Oh those pesky clouds. We had been moving this hike all over the calendar in hopes of catching the wildflowers that this hike is famous for at the optimal time. After checking in on portlandhikers.com and seeing some encouraging trip reports we decided it was now or never. The forecast was iffy but there was a chance of some sunshine and little chance of rain and this hike fit our schedules here better than it would again while the flowers were still in bloom. A more flexible schedule would have allowed us to head up earlier in the week when the sky was clear and the sun shining, but that won’t happen for some time yet. For now we are at the mercy of the weather.
Dog Mountain is on the Washington side of the Columbia River just east of Carson. This is a very popular hike, especially during flower season, so we were sure to leave extra early to beat the crowds. We were car number 4 at the trailhead when we arrived shortly before 7am. We were beneath the clouds and could see their edge to the east where clear sky taunted us just a bit further up the gorge. As we began the 3 mile climb to the summit we could see that Mt. Defiance was cloud covered on the Oregon side of the river.
There were some nice flowers along the early part of the trail but I had a hard time getting decent pictures due to the cloud cover and dim light of the more forested lower parts of Dog Mountain.
At the half mile mark (which seems much further given the almost 700′ the trail has already climbed) the trail splits offering two routes to the upper meadow. The right hand spur is the recommended spur both for scenery and ease. For once we took the “less difficult” route and opted for the scenery of the lower meadow.
Just about a mile form the split we came to our first view of the lower meadow which was filled with a large variety of flowers, but dominated by yellow balsamroot.
The wind was really blowing on the exposed hillside and the clear skies to the east were still teasing us but the beauty of the flowers trumped all.
We could see the lower portion of the upper meadows from here and it was obvious that the clouds were passing right over the summit area. We held out hope that by the time we climbed the final 1.6 miles the conditions would improve.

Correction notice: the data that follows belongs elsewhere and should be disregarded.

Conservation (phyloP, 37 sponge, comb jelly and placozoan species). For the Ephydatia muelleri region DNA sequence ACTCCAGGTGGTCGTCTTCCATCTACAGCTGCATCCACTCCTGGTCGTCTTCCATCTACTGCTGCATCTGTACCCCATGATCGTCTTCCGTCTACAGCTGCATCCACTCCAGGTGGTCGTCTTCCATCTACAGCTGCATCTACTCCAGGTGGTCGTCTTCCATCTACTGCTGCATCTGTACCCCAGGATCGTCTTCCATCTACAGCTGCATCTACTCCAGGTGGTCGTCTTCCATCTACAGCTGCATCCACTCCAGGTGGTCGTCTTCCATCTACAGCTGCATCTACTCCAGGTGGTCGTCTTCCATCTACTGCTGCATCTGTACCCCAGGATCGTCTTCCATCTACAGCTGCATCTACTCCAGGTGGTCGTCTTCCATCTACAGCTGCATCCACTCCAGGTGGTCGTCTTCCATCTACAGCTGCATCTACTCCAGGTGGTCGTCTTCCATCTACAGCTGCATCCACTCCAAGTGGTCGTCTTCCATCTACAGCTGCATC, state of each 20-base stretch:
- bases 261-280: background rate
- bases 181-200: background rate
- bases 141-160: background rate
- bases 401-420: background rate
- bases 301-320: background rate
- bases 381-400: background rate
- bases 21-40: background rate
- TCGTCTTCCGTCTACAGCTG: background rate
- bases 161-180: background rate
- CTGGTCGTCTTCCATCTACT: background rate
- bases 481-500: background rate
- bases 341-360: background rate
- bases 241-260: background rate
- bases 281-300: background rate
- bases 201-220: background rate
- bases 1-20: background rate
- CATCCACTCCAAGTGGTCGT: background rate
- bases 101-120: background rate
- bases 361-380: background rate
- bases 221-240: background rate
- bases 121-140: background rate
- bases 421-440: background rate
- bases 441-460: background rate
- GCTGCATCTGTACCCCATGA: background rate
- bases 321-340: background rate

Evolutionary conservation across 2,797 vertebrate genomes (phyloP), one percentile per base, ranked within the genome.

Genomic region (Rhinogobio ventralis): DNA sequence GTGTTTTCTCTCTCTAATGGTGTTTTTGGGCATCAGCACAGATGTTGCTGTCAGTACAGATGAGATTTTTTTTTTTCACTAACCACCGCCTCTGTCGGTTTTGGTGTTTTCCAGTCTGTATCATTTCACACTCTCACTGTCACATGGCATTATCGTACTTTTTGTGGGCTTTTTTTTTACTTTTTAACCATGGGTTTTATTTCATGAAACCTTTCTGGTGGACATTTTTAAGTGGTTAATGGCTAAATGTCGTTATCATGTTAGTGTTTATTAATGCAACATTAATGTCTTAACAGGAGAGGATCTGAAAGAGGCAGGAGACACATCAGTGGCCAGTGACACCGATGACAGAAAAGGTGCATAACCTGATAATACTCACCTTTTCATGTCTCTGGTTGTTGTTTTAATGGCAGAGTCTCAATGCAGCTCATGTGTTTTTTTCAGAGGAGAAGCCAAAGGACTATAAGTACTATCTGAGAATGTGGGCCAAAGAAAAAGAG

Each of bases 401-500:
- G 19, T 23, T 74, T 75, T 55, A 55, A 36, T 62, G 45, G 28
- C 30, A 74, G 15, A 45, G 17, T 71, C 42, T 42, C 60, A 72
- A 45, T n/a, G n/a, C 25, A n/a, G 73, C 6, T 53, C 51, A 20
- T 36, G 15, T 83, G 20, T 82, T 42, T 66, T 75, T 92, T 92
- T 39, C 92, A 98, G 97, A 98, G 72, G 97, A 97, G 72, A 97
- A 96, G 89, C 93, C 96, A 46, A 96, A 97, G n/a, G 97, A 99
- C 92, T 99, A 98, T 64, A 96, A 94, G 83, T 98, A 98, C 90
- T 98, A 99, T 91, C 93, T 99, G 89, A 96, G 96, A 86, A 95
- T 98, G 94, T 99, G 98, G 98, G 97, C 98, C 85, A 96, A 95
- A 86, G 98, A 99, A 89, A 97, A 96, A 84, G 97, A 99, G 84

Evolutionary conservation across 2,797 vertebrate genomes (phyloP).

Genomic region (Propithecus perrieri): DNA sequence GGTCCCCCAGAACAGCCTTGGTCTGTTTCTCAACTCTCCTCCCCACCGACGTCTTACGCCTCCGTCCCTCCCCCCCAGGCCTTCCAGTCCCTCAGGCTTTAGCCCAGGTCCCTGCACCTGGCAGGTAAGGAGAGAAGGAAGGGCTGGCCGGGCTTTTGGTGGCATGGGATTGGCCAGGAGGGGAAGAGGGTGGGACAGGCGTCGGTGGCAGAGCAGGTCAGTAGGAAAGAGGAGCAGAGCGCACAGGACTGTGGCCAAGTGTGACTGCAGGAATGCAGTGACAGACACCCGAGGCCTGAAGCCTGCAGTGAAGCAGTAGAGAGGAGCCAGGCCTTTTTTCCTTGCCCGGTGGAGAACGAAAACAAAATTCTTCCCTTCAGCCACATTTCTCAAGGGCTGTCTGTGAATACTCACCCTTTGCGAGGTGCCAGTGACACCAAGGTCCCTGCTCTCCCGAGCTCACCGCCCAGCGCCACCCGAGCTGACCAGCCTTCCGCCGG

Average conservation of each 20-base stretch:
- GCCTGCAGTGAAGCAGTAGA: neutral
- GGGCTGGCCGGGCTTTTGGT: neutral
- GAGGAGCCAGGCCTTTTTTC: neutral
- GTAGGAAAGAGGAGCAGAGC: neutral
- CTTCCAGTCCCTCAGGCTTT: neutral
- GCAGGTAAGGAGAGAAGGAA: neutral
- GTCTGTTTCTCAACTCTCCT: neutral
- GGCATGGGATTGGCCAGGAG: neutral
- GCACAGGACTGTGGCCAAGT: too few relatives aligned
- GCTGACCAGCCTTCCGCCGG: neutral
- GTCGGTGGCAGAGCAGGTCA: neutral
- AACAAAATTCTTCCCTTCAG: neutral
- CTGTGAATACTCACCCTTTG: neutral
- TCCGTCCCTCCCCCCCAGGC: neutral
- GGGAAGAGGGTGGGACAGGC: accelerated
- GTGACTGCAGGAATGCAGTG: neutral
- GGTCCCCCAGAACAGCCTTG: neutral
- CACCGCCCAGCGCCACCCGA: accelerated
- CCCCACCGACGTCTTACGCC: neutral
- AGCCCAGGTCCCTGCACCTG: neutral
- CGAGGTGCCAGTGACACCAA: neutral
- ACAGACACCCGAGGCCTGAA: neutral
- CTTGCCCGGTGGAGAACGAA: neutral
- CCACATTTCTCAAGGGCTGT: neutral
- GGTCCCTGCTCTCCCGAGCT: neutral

After leaving the lower meadow the trail reentered the forest.
As the trail emerged from the trees we passed through a short stretch of thimbleberry bushes before entering a hillside filled with balsamroot.
There were many other wildflowers mixed into the balsamroot too. We were doing our best to spot all the different varieties.
There is a viewpoint that was the site of a lookout in this lower portion of the meadow but on this day we didn’t have a view.
Except for that of the meadow.
The viewpoint as we continued up.
The flower display continued as we kept climbing. It was pretty cold due to the moist air and steady wind and even climbing couldn’t keep our hands from being a bit numb. The flowers that were in bloom changed as we got closer to the summit showing that there would still be time to get up there and enjoy them in the next couple of weeks.
A trail junction announces the final .1mi to the summit where a little balsamroot was outnumbered by some smaller yellow flowers.
On a clear day Mt. Hood would have been peaking over the shoulder of Mt. Defiance and the Columbia River would be snaking along below but with no sign of the clouds ending we took a short break and began our return. For the return trip we turned right at the junction and headed for the Augspurger Mt. trail. This trail passed through even more wildflower meadows before reaching the Augspurger Trail in just over a mile.
The Ausgsuprger Mt. trail headed down a narrow ridge and then wound around Dog Mt. back to the parking area.
Along the way were many woodland flowers in the forest and the occasional view once we had descended below the clouds.
As we got closer to the trailhead small patches of wildflowers began to be more frequent. In places where there the hillsides were free of trees flowers reigned.
The parking lot had filled when we made it back just before 10:30. We’d seen a handful of hikers coming up the Augspurger trail but the majority of them obviously went up the way we had. We had joked about doing the loop again if the sky had cleared by the time we got back to the car. It hadn’t and seeing the number of cars in the lot all I could picture was a conga line going up the trail so even if it had I think I would have passed and saved the view for another visit. The wildflowers had certainly lived up to their hype even with the poor visibility. We plan on putting this hike back on the to do list in coming years, and this time we’ll look for a sunny day on which to tackle it. Happy trails!
3 replies on “Dog Mountain”
[…] This was our second visit to Dog Mountain and probably our final one for several years at least. While the wildflower meadows on Dog Mountain are arguably the best in the Columbia Gorge, that distinction brings crowds. We do our best to avoid crowded hikes, but our visit in May 2014 was on a morning when low clouds covered the upper meadows limiting views of the gorge and the flowers. https://wanderingyuncks.wordpress.com/2014/05/18/dog-mountain/ […]
[…] It seemed like a nice “little” waterfall but interestingly this lower portion was only a small part of a much taller fall as we would discover in 2014 when we spotted the waterfall from across the Columbia River on the Dog Mountain Trail (post). […]
[…] Dog Mountain – 5/17/2014 & […]